In 1848 Quaker farmer Jonathan Roberts moved his family south from New Jersey to a new farm in northern VA in 1848. He arrived with high hopes and even higher ideals.
The new spread adjoined George Washington’s Mt. Vernon plantation, already a historic site for the still-young nation. Yet with its distinguished lineage, the property brought its characteristic issues: the fields had been exploited to grow tobacco, which brought quick profits but depleted the soil; and the white owners had been corrupted by maintaining themselves and their culture on a system of enslaved labor and chronic indebtedness.
The more scarred the land became and the deeper in debt many planters sank, the more belligerent they had become in their system’s defense, threatening rebellion and war if it were at all disturbed or upset.
By acquiring land among them, Roberts intended to change all that: renew the soil and make it sustainably profitable; do so entirely with free labor; thereby they would show the slaveowners a way out of debt and the thrall of their brutal human commerce. This would undermine and banish the slavery system, not overnight, but by invincible example and thus without falling prey to the scourge of war. Continue reading The “Quaker Scout”: Highlighting A Very Relevant Piece of Quaker History→
Mitch is a longtime student and celebrant of Whitman, and as we’ll see, does not lack deep artistic talent himself. His work deserves more attention, and will get a small measure of that here.
Mitch animated this stanza, and one can only begin to imagine how fabulous future installments might be.
The animation is only three minutes plus.
Yet in those brief moments it evokes much of Whitman’s continuing appeal and mystery: his modest origins, comfort with nature in all its aspects,
unabashed sensuality, human warmth, and easy, encompassing untheological mysticism.
From Stanza 5:
Loafe with me on the grass, loose the stop from your throat,
Not words, not music or rhyme I want, not custom or lecture, not even the best,
Only the lull I like, the hum of your valvèd voice.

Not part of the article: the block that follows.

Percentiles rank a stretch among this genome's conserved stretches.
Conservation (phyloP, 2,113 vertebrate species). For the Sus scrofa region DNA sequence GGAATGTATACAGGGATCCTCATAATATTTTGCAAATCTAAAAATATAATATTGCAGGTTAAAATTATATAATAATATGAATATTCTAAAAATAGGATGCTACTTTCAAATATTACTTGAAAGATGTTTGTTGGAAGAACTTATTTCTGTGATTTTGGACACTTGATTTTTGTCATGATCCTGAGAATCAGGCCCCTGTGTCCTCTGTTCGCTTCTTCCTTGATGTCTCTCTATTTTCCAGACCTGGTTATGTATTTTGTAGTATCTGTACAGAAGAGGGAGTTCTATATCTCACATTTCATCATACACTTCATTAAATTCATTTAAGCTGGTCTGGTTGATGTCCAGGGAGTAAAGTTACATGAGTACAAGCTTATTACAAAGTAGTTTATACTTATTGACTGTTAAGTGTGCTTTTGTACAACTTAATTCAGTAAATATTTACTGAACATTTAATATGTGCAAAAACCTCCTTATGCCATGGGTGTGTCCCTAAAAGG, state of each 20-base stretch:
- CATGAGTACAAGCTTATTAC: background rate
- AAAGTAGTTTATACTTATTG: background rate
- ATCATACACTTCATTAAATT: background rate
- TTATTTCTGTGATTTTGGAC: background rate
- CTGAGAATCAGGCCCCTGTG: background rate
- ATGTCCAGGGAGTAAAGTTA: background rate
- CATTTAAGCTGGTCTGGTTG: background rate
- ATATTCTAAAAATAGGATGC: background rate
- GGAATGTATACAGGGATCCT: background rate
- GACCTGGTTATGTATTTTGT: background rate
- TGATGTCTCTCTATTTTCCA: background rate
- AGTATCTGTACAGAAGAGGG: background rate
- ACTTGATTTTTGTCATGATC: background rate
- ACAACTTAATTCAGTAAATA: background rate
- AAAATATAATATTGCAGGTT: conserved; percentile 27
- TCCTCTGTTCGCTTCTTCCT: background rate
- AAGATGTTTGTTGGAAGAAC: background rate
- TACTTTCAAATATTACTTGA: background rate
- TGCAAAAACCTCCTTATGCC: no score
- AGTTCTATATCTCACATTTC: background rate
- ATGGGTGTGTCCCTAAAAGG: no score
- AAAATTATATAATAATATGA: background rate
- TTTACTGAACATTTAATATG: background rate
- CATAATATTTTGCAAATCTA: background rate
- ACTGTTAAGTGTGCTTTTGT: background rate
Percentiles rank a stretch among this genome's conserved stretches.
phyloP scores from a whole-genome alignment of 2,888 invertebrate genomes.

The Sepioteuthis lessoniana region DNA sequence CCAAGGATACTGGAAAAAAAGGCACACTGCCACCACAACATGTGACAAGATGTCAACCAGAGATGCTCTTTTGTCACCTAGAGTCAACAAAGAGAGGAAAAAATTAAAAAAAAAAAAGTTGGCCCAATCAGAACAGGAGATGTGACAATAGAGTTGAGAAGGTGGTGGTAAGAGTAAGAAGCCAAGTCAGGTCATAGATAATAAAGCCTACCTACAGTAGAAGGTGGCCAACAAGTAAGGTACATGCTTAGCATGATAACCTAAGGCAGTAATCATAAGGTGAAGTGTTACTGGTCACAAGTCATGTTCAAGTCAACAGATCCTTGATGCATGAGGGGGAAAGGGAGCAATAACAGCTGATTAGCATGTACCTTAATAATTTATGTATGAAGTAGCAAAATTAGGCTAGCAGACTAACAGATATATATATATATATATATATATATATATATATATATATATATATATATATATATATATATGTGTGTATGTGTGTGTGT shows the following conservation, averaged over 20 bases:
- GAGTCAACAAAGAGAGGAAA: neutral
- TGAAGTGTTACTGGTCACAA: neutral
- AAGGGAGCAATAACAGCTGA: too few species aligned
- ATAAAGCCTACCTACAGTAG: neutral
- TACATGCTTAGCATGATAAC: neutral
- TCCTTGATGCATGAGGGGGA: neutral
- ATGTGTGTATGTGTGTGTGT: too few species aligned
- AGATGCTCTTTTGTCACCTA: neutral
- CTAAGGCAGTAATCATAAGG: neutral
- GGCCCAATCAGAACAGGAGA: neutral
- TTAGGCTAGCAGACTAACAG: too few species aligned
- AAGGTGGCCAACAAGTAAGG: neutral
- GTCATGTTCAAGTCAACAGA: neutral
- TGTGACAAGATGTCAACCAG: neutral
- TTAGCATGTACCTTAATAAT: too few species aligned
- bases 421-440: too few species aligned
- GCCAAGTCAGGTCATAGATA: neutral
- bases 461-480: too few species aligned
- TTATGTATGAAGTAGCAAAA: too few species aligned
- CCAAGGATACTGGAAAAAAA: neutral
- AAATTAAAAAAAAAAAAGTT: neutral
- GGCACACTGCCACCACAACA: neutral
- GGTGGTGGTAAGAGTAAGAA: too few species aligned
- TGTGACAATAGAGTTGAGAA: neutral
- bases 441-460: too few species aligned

If I may be pardoned a sectarian aside, Whitman overlaps at many points with Quakerism, though he did not join. As a youth he heard and was fascinated by the then-radical preaching of Elias Hicks; later, although not subject to the military draft in the Civil War, he spent many months doing an unofficial noncombat service in military hospitals, especially with gravely wounded and dying soldiers; he wrote essays in tribute to Hicks and George Fox; and more — which Mitch has been exploring and documenting for many years. (One small key chapter of it, from Quaker Theology, is here.)
And I can’t close without slipping in an unanimated addition, the next, sixth stanza of Song of Myself, which sticks in my memory perhaps more than any other:
Song of Myself 6
A child said What is the grass? fetching it to me with full hands; How could I answer the child? I do not know what it is any more than he. I guess it must be the flag of my disposition, out of hopeful green stuff woven.
Or I guess it is the handkerchief of the Lord, A scented gift and remembrancer designedly dropt, Bearing the owner’s name someway in the corners, that we may see and remark, and say Whose?
Or I guess the grass is itself a child, the produced babe of the vegetation.
Or I guess it is a uniform hieroglyphic, And it means, Sprouting alike in broad zones and narrow zones, Growing among black folks as among white, Kanuck, Tuckahoe, Congressman, Cuff, I give them the same, I receive them the same.
And now it seems to me the beautiful uncut hair of graves.
Tenderly will I use you curling grass, It may be you transpire from the breasts of young men, It may be you are from old people, or from offspring taken, It may be if I had known them I would have loved them, soon out of their mothers’ laps, And here you are the mothers’ laps.
This grass is very dark to be from the white heads of old mothers, Darker than the colorless beards of old men, Dark to come from under the faint red roofs of mouths.
O I perceive after all so many uttering tongues, And I perceive they do not come from the roofs of mouths for nothing.
I wish I could translate the hints about the dead young men and women, And the hints about old men and mothers, and the offspring taken soon out of their laps. What do you think has become of the young and old men? And what do you think has become of the women and children?
They are alive and well somewhere, The smallest sprout shows there is really no death, And if ever there was it led forward life, and does not wait at the end to arrest it, And ceas’d the moment life appear’d.
All goes onward and outward, nothing collapses, And to die is different from what any one supposed, and luckier.
THEE finds me in the garden, Hannah,—come in! ’T is kind of thee To wait until the Friends were gone, who came to comfort me. The still and quiet company a peace may give, indeed, But blessed is the single heart that comes to us at need.
Come, sit thee down! Here is the bench where Benjamin would sit On First-day afternoons in spring, and watch the swallows flit: He loved to smell the sprouting box, and hear the pleasant bees Go humming round the lilacs and through the apple-trees.